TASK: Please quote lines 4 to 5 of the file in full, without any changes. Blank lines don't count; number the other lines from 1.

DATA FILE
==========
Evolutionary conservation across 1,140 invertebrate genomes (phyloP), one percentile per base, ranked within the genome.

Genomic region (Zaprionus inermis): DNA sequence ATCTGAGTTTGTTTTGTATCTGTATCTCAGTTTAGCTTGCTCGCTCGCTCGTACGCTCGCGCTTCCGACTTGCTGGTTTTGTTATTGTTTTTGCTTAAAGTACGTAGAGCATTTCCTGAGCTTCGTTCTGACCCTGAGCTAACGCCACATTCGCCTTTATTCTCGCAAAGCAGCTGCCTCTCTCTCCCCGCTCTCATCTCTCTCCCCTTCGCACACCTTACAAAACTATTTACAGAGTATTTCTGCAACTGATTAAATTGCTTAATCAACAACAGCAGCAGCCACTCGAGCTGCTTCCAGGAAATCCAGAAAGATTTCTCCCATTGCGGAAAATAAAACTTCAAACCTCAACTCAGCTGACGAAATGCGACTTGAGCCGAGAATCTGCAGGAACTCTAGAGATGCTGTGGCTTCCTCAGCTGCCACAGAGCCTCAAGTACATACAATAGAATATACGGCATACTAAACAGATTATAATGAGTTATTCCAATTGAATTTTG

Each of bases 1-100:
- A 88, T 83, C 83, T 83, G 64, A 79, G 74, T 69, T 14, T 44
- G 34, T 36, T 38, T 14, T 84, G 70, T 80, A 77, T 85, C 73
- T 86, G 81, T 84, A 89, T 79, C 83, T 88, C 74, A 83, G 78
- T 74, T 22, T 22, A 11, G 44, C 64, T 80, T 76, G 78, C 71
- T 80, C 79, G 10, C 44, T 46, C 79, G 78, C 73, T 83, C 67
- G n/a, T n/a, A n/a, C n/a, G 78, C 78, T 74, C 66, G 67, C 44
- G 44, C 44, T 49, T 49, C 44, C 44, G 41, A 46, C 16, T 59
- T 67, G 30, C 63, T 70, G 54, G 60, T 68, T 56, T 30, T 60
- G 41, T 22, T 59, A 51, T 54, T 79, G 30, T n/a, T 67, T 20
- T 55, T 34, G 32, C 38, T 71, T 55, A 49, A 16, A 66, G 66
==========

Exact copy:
- A 88, T 83, C 83, T 83, G 64, A 79, G 74, T 69, T 14, T 44
- G 34, T 36, T 38, T 14, T 84, G 70, T 80, A 77, T 85, C 73